Thursday, 2 October 2014

(Modern) Learning Environments

"She (was) a Mod" - but not today.

I'll be honest. It's taken me a while to explore this topic, for two reasons:

I took it literally. I was in an existing, older environment, with no power over changing "how we do things here."

The term grates on me. It's another bit of jargon. It's fashionable. It's a trendy term to throw around. Sorry Stephen Heppell, Mark Osborne and others who have been part of this conversation for ages. It wasn't in my "to do" pile.

I fell into the trap. 

Modern Learning Environments are not about the age of the school, the amount of glass, the trendy green, geometric, vinyl ottomans or the orange, corduroy bean bags. It's about how kids want to learn. Actually, about how each of us want to learn, including me.

A light goes on. I start to take notice. The twitter stream starts to ripple with how teachers in traditional schools are recreating their classrooms.

from "Teaching the Teacher"

Anne Keneally uses her efellow year to explore modern learning environments and I send out a challenge in our school for teachers to get their students to redesign the classrooms. Not much changes.

It is not that simple when you have a long tradition of classroom layout in your heads - even for the students. It's about deep and meaningful inquiry into how we like to learn. Without that, we fall into recreating traditional models or being mesmerised by the furniture catalogues and all that lime coloured vinyl - which our budget won't cover. Sigh. But it's not about the trappings. 

The word modern though, does conjure up a particular look. But how long will "modern" be modern?  I've seen a traditional classroom stuffed full of modern furniture that was showcased as a modern learning environment. I've seen an older block with walls punched out to make open spaces and one end furnished with old, donated, comfy sofas. Another modern learning environment.

We really need to delve into how we like to learn. We need that other modern gem, "student agency." We need learner voice and I'm a learner too, so why not start with me?

I liked school. I liked collaborating at school. I didn't think much of any of my classrooms; cold, rattly, grafittied, wooden chairs that ate your tights. 

For individual work, I preferred to wait till I got home. One of my favourite places was spread out on the floor with books all around me. I wanted space and I wanted it on my own. When I was reading I stayed in my small bedroom or tucked myself into a sunny corner of our sun porch, another private, enclosed space.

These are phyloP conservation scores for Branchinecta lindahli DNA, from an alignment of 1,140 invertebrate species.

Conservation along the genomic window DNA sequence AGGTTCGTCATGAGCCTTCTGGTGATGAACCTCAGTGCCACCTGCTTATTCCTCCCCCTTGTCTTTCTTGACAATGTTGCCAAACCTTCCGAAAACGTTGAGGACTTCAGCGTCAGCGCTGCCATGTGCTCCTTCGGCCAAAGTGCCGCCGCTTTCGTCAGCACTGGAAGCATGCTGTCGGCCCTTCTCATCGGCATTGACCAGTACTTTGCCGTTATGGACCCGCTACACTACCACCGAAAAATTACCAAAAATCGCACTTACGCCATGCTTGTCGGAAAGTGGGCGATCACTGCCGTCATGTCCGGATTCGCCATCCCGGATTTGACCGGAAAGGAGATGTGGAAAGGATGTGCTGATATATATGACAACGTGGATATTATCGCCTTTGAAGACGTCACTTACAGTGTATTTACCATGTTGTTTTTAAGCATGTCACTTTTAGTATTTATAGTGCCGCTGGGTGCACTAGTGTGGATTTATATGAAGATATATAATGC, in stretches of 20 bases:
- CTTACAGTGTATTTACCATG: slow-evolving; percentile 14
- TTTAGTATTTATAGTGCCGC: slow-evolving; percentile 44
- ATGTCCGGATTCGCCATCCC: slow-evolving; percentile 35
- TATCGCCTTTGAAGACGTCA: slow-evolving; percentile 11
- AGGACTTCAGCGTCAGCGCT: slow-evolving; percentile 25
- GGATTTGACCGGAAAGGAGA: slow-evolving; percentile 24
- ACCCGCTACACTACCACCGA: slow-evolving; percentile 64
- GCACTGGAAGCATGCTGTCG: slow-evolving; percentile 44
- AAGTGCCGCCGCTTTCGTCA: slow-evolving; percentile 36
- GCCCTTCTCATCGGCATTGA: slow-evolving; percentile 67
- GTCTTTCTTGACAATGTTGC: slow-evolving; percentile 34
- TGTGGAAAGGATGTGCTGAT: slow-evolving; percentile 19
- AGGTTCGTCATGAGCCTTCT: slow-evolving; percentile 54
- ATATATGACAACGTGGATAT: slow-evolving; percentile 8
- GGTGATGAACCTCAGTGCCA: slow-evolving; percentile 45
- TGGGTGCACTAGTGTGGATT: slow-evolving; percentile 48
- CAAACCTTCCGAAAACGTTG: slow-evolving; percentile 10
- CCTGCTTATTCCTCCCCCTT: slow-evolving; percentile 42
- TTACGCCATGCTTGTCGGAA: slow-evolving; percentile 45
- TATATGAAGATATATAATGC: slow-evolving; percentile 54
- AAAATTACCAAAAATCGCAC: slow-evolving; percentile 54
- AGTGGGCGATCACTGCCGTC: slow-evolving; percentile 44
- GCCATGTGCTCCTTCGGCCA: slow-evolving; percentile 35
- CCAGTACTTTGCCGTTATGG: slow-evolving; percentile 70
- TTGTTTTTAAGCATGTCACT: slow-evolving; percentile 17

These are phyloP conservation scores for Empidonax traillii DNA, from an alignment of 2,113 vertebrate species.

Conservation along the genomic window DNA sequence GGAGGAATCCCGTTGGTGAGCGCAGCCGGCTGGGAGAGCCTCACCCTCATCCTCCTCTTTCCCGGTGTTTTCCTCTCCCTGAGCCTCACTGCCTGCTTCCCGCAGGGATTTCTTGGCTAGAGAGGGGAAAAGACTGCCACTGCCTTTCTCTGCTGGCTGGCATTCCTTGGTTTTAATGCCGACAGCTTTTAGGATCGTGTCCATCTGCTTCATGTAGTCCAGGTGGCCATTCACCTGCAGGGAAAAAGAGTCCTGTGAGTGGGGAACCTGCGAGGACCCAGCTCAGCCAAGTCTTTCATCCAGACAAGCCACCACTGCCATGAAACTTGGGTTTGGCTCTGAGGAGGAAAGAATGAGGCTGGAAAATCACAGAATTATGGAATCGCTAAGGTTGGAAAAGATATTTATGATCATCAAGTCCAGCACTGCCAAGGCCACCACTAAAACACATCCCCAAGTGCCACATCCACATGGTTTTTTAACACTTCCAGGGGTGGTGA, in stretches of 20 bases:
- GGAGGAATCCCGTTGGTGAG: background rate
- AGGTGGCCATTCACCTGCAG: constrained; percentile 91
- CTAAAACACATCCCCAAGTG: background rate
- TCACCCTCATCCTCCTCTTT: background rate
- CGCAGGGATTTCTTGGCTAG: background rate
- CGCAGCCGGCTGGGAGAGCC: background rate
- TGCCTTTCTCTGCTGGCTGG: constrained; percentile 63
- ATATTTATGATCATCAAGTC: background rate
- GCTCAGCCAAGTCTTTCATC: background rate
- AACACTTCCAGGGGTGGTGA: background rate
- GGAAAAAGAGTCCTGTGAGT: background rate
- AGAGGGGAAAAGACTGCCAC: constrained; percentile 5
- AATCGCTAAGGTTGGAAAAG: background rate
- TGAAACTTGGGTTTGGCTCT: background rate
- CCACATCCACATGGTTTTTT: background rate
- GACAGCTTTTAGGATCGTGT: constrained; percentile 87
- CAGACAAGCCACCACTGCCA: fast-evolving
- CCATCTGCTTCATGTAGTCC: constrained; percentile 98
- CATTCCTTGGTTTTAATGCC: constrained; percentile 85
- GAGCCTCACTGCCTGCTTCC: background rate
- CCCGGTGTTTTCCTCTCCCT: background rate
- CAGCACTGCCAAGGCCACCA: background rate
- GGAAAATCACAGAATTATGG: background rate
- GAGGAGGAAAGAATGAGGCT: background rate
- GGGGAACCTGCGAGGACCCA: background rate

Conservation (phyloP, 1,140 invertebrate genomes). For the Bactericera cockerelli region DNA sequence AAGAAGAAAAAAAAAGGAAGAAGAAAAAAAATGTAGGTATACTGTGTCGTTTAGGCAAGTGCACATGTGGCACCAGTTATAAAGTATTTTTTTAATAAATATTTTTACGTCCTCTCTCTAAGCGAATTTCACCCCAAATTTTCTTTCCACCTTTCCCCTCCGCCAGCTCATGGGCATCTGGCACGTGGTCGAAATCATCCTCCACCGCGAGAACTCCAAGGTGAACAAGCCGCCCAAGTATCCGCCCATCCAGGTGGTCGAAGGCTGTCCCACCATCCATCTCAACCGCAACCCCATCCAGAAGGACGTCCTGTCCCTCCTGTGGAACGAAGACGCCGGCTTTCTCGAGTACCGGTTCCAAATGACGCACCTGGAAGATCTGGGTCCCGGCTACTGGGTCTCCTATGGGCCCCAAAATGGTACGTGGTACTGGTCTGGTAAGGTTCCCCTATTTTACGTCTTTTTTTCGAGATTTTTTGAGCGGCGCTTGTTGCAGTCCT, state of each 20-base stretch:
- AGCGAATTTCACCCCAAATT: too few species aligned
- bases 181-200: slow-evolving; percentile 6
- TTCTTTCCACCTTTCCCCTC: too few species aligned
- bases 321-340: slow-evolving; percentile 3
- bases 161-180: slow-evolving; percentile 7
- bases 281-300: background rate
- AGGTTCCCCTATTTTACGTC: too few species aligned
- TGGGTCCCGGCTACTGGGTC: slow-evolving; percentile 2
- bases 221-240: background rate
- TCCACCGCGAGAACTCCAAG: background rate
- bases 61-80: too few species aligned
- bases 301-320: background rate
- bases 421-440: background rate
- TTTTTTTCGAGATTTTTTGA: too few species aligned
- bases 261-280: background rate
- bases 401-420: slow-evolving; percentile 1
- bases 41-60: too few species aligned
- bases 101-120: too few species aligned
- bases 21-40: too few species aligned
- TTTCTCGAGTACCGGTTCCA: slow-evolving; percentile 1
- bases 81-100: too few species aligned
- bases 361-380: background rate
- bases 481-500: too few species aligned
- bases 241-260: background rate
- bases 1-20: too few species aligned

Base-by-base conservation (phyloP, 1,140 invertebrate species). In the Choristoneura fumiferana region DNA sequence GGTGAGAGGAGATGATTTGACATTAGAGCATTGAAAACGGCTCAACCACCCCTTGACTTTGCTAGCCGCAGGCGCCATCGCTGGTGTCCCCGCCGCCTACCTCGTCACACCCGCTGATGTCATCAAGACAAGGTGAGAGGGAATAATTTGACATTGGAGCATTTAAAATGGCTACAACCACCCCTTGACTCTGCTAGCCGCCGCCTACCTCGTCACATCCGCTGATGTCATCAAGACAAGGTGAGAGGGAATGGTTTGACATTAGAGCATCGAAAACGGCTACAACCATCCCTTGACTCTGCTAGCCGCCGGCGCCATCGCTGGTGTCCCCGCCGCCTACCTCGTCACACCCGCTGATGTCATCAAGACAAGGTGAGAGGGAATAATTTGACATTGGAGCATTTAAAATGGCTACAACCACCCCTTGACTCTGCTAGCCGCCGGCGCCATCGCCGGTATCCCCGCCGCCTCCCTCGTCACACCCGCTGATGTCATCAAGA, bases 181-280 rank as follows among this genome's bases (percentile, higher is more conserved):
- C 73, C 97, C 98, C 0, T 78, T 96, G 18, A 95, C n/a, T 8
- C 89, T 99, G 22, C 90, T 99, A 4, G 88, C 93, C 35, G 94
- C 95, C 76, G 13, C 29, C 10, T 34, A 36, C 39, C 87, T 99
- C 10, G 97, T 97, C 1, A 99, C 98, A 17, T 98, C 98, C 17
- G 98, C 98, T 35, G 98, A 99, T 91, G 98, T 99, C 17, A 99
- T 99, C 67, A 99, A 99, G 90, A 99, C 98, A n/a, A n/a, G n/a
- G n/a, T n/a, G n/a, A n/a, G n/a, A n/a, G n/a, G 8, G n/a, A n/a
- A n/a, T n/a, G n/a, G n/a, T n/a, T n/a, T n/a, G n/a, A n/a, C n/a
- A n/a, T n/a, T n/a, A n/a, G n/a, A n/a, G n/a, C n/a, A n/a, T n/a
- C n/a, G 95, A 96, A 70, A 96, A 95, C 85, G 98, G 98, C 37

My own kids begged me to be allowed to come home to study, especially in their senior years, nearing exam time. The school was too rigid in its timetable, the teachers were boring, they were reviewing stuff they already knew, other kids were mucking all sounded very familiar. I have to say I was torn between meeting their needs and being a school leader who couldn't condone truancy! 

So let's look at that middle word: "learning". That's the key. Where do we learn best, as opposed to "do school"? Where you learn might not be where I learn. Whether extrovert or introvert we have different needs and at different times. And how do we learn?

I love to discuss things to clarify my own thinking; I read and I write to reflect. I like listening to other experts in their fields - but I want to choose to listen to them and I can't be under stress to take it in. I need to be well fed and watered, warm but not too warm and be able to at least, for a time, shut out any worries in my life. I like to be in an ordered environment; my room has to be tidy wherever I am. Sometimes I want background noise and sometimes I need silence. I want time to consider.

And does "environment" mean a building? I've talked about the spaces I like. But how else do I learn? 

I love my digital devices. I love that they allow me to connect, converse, collaborate anywhere I want to: on the sofa, in my car, in the doctor's waiting room...I love that I can talk with someone in Singapore or Orlando. I love that the only barrier about time is that I need to sleep sometimes when people are working elsewhere in the world. I love that I can replay or rewind that learning if I can't be there. I love that I can learn anywhere anytime. I love the word ubiquitous. It rolls off the tongue.

So now I'm watching how you want to learn. If you choose to play Minecraft, could that be a learning environment for you? Why am I spoiling it if I call it a learning environment? Is learning only a school activity that has been prescribed in a curriculum document or examination prerequisite? Of course not! 

Gone are the days when a school leader told me that it was unsuitable to call a game at school a game. It needed to be called a "learning activity". Oh dear. That sort of says that fun is not allowed.

We know better. We acknowledge that learning happens through play: life lessons like collaboration, creative thinking, problem solving, give and take, communication, disappointment, resilience, all take place in the sandpit. Hang on - these are pretty important tools that a citizen needs in their kete. 

And what of the teacher? How does that role fit in to a real learning environment?